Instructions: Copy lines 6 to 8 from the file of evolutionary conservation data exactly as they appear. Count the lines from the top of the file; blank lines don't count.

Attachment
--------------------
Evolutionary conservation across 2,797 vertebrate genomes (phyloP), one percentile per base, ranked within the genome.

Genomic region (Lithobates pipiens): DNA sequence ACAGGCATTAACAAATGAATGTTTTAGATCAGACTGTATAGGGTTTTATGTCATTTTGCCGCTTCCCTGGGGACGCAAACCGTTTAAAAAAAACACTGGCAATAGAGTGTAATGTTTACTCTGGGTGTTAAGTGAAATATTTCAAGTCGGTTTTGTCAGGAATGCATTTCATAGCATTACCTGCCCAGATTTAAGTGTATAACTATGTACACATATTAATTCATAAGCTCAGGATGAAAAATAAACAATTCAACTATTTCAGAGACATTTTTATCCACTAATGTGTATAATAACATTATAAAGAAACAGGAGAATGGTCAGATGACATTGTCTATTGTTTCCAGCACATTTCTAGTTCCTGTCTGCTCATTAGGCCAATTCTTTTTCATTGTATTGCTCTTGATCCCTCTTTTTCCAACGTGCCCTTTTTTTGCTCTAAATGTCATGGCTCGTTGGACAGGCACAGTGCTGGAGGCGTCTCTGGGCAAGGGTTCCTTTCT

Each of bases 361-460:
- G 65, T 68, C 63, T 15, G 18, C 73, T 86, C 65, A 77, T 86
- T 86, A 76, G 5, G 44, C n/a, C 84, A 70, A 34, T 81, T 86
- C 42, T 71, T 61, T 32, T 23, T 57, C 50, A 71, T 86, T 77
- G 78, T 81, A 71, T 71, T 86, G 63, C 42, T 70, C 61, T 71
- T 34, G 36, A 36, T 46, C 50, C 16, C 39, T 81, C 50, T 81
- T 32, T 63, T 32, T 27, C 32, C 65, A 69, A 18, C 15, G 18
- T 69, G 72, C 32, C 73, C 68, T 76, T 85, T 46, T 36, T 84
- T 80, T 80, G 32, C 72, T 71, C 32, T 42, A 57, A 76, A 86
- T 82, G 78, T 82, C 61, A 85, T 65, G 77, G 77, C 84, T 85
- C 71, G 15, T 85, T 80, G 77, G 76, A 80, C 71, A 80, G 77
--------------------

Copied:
- C 42, T 71, T 61, T 32, T 23, T 57, C 50, A 71, T 86, T 77
- G 78, T 81, A 71, T 71, T 86, G 63, C 42, T 70, C 61, T 71
- T 34, G 36, A 36, T 46, C 50, C 16, C 39, T 81, C 50, T 81